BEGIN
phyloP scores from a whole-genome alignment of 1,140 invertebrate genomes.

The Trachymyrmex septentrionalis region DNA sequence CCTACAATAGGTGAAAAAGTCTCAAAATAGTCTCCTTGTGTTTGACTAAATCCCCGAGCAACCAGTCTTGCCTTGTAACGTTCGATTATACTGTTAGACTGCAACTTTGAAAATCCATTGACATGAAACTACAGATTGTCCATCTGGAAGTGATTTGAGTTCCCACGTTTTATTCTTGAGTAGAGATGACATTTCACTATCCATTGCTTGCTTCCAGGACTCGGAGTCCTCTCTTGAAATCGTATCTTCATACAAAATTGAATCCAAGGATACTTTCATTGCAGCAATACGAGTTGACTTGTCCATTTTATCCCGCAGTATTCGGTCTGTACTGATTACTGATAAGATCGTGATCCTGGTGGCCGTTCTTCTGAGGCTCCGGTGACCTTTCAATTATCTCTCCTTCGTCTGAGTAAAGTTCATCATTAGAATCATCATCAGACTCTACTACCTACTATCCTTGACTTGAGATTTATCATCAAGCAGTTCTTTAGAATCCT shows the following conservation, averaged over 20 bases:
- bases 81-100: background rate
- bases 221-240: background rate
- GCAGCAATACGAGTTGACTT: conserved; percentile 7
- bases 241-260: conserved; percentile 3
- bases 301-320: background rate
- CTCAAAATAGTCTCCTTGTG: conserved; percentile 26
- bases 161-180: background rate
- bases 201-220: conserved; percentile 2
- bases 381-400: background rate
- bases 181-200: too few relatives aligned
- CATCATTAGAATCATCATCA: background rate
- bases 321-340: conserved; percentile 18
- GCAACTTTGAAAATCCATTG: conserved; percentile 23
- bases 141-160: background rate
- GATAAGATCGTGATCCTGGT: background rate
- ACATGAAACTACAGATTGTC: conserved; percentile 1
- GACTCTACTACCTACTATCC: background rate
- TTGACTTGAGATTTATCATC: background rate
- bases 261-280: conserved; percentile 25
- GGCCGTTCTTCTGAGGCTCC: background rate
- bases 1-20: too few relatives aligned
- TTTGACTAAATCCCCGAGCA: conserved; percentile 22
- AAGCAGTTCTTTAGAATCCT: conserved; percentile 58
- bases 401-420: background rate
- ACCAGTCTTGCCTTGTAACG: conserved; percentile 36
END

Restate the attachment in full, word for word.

phyloP scores from a whole-genome alignment of 1,140 invertebrate genomes.

The Trachymyrmex septentrionalis region DNA sequence CCTACAATAGGTGAAAAAGTCTCAAAATAGTCTCCTTGTGTTTGACTAAATCCCCGAGCAACCAGTCTTGCCTTGTAACGTTCGATTATACTGTTAGACTGCAACTTTGAAAATCCATTGACATGAAACTACAGATTGTCCATCTGGAAGTGATTTGAGTTCCCACGTTTTATTCTTGAGTAGAGATGACATTTCACTATCCATTGCTTGCTTCCAGGACTCGGAGTCCTCTCTTGAAATCGTATCTTCATACAAAATTGAATCCAAGGATACTTTCATTGCAGCAATACGAGTTGACTTGTCCATTTTATCCCGCAGTATTCGGTCTGTACTGATTACTGATAAGATCGTGATCCTGGTGGCCGTTCTTCTGAGGCTCCGGTGACCTTTCAATTATCTCTCCTTCGTCTGAGTAAAGTTCATCATTAGAATCATCATCAGACTCTACTACCTACTATCCTTGACTTGAGATTTATCATCAAGCAGTTCTTTAGAATCCT shows the following conservation, averaged over 20 bases:
- bases 81-100: background rate
- bases 221-240: background rate
- GCAGCAATACGAGTTGACTT: conserved; percentile 7
- bases 241-260: conserved; percentile 3
- bases 301-320: background rate
- CTCAAAATAGTCTCCTTGTG: conserved; percentile 26
- bases 161-180: background rate
- bases 201-220: conserved; percentile 2
- bases 381-400: background rate
- bases 181-200: too few relatives aligned
- CATCATTAGAATCATCATCA: background rate
- bases 321-340: conserved; percentile 18
- GCAACTTTGAAAATCCATTG: conserved; percentile 23
- bases 141-160: background rate
- GATAAGATCGTGATCCTGGT: background rate
- ACATGAAACTACAGATTGTC: conserved; percentile 1
- GACTCTACTACCTACTATCC: background rate
- TTGACTTGAGATTTATCATC: background rate
- bases 261-280: conserved; percentile 25
- GGCCGTTCTTCTGAGGCTCC: background rate
- bases 1-20: too few relatives aligned
- TTTGACTAAATCCCCGAGCA: conserved; percentile 22
- AAGCAGTTCTTTAGAATCCT: conserved; percentile 58
- bases 401-420: background rate
- ACCAGTCTTGCCTTGTAACG: conserved; percentile 36